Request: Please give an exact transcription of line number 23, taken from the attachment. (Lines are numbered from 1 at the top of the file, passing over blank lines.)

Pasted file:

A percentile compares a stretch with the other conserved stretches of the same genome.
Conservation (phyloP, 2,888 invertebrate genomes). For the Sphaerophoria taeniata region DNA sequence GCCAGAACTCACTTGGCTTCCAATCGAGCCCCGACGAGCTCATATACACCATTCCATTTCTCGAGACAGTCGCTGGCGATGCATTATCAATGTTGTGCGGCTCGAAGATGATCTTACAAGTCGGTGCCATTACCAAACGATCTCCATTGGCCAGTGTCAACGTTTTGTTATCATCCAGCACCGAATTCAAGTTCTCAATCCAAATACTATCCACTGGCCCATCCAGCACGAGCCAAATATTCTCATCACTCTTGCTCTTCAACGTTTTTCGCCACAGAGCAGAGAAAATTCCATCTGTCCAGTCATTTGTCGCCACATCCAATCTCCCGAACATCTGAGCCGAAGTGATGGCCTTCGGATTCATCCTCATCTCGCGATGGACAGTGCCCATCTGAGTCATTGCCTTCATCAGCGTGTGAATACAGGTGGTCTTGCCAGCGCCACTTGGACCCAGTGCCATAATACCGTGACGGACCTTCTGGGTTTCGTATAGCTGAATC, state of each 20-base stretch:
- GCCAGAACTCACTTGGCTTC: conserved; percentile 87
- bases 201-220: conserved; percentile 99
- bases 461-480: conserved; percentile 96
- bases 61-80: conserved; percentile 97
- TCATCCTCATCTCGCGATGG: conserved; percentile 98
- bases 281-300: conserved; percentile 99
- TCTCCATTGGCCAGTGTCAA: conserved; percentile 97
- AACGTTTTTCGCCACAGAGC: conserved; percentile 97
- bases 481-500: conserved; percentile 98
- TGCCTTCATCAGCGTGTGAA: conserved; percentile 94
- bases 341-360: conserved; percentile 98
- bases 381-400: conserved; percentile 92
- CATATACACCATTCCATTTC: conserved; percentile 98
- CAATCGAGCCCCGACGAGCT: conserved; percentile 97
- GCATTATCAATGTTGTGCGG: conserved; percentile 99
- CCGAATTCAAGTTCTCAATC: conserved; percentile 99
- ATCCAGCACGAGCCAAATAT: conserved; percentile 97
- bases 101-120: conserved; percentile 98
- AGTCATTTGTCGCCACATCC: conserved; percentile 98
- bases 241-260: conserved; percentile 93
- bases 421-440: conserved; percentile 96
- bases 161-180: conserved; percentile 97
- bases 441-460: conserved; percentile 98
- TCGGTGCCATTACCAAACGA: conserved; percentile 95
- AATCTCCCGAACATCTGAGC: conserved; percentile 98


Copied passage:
- bases 421-440: conserved; percentile 96